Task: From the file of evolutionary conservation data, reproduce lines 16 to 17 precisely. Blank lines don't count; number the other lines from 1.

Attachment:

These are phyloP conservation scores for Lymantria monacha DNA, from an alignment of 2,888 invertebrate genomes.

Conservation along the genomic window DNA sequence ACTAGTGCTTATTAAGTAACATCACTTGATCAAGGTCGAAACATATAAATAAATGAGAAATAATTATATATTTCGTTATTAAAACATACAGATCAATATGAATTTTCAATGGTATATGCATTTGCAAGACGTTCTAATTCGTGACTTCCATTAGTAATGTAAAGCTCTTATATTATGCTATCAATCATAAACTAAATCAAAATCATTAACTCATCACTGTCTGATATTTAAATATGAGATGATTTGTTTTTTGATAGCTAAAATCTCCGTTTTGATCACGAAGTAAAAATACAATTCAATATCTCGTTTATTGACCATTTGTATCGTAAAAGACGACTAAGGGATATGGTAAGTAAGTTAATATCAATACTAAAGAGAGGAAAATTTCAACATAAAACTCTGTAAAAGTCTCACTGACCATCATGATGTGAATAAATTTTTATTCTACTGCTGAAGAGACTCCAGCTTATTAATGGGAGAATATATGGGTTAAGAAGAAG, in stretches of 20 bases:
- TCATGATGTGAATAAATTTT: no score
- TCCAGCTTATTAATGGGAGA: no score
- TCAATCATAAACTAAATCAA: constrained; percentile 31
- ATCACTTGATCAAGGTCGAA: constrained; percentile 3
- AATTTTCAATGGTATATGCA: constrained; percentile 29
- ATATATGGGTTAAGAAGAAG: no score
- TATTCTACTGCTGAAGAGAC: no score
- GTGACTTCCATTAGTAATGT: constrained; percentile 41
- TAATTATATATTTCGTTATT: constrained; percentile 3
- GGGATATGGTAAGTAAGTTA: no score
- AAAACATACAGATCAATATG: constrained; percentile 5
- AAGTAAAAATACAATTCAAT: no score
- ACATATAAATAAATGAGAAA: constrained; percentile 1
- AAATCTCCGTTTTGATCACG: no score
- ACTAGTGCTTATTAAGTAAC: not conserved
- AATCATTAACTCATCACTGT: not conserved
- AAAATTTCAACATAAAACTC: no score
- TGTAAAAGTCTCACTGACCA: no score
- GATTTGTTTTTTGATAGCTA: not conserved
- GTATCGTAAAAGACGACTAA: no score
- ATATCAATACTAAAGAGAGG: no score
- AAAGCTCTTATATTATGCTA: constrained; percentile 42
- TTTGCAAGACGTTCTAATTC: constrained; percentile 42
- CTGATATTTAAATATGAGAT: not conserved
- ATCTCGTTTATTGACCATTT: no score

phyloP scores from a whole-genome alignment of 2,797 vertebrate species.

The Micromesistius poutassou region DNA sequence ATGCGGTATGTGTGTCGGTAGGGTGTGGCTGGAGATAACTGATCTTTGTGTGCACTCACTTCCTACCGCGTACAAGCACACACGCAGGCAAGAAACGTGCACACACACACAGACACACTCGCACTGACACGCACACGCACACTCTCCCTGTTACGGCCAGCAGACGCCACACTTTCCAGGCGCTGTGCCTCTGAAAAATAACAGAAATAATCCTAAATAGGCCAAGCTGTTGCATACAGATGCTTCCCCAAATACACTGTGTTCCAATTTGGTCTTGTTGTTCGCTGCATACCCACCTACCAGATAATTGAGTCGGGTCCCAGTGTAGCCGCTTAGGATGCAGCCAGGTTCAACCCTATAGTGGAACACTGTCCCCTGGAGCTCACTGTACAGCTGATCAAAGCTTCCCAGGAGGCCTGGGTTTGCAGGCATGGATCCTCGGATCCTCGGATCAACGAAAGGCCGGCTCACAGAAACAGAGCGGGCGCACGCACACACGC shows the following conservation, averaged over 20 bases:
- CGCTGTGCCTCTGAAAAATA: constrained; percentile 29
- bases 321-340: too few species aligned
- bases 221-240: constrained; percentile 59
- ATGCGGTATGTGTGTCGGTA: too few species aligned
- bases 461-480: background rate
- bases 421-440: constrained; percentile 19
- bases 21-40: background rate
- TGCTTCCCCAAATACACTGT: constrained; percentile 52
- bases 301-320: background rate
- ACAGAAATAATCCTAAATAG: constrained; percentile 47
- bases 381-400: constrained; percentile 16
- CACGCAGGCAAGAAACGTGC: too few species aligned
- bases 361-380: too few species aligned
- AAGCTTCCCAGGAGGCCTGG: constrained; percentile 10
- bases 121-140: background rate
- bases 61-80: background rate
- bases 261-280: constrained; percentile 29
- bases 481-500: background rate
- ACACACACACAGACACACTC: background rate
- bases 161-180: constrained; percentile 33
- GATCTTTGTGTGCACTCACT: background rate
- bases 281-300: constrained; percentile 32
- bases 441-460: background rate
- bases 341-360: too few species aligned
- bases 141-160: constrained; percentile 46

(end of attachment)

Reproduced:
- AAATCTCCGTTTTGATCACG: no score
- ACTAGTGCTTATTAAGTAAC: not conserved